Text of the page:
VICTIMS of bullying at NHS Highland say they have lost trust in its 'healing process' after it emerged that senior managers are involved in agreeing their compensation payouts.

Former employees said they had been shocked at the sums offered in their settlements, which they have no option to appeal.

They also voiced concerns over apparent conflicts of interest in the process.

NHS Highland insists that the recommendations for compensation are reached independently. 

To date, 173 current and former staff members have gone through NHS Highland's healing process - which is still ongoing - and 42 have received their offers of financial compensation.

The process was set up in the wake of QC John Sturrock's independent review which found that many staff had suffered "serious harm and trauma" as a result of workplace intimidation and victimisation, in some cases leading them to quit or retire early.

The probe was ordered by Health Secretary Jeane Freeman after a group of clinician whistleblowers wrote to the Herald in September 2018 describing a "long-standing bullying culture" emanating "from the very top of the organisation".

Staff who had been adversely affected were invited to apply for resolution through the 'healing process', which provided them with the opportunity to share their experiences with an independent legal panel, receive counselling and a formal apology, and a financial settlement ranging from £500 to over £95,000 depending on the level of harm incurred.

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However, some of those who have brought cases say they were disappointed to learn that the Remuneration Committee, which signs off on settlements, includes senior managers at NHS Highland.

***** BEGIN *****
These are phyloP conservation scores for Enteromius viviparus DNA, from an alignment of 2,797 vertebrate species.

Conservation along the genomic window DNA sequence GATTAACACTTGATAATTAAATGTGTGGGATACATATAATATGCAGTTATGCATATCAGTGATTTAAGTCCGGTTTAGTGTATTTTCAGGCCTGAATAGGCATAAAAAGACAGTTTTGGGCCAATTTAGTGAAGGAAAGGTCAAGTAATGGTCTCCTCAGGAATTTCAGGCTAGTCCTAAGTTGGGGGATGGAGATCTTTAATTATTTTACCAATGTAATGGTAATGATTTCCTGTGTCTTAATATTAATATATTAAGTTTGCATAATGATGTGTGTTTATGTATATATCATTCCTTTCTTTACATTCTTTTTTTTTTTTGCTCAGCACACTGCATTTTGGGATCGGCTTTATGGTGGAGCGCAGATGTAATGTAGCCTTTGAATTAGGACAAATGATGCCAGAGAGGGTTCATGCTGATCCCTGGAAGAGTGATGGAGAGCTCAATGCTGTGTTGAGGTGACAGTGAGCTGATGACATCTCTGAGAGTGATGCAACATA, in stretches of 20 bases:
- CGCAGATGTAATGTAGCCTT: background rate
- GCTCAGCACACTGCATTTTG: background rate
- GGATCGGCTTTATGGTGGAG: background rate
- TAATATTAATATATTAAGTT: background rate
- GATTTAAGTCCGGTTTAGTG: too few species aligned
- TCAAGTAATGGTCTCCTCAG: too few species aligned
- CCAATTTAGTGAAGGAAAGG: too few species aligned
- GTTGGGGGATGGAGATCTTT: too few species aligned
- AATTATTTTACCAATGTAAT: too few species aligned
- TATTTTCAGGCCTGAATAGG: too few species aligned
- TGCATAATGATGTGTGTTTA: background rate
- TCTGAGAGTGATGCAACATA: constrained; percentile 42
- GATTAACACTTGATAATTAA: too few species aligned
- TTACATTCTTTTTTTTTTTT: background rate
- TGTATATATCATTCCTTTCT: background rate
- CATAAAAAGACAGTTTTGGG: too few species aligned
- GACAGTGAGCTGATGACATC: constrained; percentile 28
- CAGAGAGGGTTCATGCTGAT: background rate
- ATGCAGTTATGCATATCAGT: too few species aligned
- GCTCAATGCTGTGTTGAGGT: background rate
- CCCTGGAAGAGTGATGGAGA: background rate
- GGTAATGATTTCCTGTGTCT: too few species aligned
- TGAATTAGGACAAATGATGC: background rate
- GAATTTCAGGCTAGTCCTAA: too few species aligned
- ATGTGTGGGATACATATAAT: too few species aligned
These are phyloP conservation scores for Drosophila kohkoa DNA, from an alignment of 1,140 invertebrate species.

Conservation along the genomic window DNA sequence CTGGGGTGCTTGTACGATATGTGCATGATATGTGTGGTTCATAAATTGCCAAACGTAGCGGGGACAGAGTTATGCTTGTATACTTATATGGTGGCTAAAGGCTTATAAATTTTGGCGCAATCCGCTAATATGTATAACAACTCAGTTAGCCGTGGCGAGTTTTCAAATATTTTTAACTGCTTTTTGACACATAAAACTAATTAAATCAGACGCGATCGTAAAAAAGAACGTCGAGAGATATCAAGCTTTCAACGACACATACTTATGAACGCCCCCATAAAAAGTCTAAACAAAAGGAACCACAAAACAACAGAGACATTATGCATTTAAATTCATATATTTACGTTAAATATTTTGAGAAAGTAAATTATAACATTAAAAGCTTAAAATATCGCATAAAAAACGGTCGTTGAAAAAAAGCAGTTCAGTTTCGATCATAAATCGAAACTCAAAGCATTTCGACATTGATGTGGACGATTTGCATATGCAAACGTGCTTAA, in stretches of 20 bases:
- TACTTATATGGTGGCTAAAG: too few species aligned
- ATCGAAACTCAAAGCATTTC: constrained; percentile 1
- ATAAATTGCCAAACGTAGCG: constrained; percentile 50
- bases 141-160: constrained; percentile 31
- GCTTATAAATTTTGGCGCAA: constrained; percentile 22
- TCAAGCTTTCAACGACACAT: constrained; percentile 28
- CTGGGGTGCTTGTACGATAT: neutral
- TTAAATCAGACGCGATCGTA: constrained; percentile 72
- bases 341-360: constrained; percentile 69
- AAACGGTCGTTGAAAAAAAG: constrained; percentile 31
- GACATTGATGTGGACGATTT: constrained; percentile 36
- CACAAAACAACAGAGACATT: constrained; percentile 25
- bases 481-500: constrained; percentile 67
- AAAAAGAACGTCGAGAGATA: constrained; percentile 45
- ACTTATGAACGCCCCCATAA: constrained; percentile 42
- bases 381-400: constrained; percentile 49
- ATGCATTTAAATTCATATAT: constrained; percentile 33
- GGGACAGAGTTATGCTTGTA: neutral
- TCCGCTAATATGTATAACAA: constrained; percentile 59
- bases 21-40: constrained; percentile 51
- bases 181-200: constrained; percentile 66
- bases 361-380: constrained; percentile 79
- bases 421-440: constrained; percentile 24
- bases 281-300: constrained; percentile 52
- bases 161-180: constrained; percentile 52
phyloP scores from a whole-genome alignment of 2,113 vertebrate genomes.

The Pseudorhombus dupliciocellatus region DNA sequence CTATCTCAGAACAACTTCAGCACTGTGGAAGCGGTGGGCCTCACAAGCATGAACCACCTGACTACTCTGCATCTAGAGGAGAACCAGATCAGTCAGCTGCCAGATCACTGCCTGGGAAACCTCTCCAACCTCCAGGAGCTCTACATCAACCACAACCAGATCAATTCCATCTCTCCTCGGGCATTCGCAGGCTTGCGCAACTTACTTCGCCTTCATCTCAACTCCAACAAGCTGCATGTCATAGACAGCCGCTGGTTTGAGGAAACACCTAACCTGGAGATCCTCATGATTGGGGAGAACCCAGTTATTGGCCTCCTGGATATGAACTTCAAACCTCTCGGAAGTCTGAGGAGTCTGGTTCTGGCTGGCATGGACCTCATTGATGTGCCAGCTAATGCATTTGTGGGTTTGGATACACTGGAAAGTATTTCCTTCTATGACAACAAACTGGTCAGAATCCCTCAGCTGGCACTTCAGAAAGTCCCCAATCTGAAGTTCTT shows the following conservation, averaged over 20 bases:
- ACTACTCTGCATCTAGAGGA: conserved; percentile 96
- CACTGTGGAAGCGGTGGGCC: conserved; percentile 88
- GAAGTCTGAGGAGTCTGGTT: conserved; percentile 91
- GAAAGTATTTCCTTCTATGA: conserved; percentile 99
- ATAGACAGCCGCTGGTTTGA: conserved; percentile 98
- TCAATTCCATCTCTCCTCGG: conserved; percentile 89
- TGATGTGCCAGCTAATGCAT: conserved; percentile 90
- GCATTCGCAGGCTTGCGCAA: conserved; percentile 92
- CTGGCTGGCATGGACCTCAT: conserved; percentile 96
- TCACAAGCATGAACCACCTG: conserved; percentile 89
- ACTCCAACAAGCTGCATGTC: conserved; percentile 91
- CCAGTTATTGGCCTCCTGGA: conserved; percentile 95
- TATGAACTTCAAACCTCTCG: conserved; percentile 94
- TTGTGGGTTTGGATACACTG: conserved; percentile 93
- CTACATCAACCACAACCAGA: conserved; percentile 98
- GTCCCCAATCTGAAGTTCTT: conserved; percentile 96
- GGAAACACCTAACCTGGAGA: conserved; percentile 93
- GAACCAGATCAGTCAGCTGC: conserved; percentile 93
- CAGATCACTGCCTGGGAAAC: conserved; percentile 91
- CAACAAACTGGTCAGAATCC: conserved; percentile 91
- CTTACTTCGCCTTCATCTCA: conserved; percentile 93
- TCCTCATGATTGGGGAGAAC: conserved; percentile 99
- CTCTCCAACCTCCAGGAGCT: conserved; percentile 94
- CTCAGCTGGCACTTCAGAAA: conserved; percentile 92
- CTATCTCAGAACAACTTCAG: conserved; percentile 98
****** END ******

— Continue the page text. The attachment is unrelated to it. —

David Hughes, who left the health board after 17 years last December due to stress brought on by bullying and repeatedly mishandling of his complaints, told the website that his trust "was gone".

He said: “All the goodwill that the non-NHS side of the process had built up was jettisoned straight away because these are the very same people who were responsible or certainly played a significant part in my situation, and they were suddenly having the final say.”

Mr Hughes received an offer of £5,000, which he says fails to cover the debt he got into. The award could also affect his benefits.

In another case, dental therapist Pauline Thomson, who has already taken her former employer of 23 years to an employment tribunal and won her case for constructive dismissal, said the healing process had come “nowhere near” righting the wrongs she faced.

“It’s just a gratuity payment really in the hope that you will be happy with that and move on,” she said.

Now she plans to take the board to court for her loss of income.

Sandy Wilkie, a former HR manager at Argyll and Bute Health and Social Care Partnership, described his offer of £3000 compensation as "shocking".

He had been expecting upwards of £50,000.

Mr Wilkie previously told the Herald that his mental health had been harmed as a result of being undermined and overloaded in his job, and said plans to delete his role were drawn up within days of him being signed off sick with depression.

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The ordeal led to the breakdown of his marriage and he took redundancy in February this year, subsequently cashing in his pension early for income.

Mr Wilkie, 57, told that he fears victims of bullying will be "bitterly disappointed" by their final settlements.

He said: "I think that anyone who is about to go through the process or indeed has been through it should have deep concerns.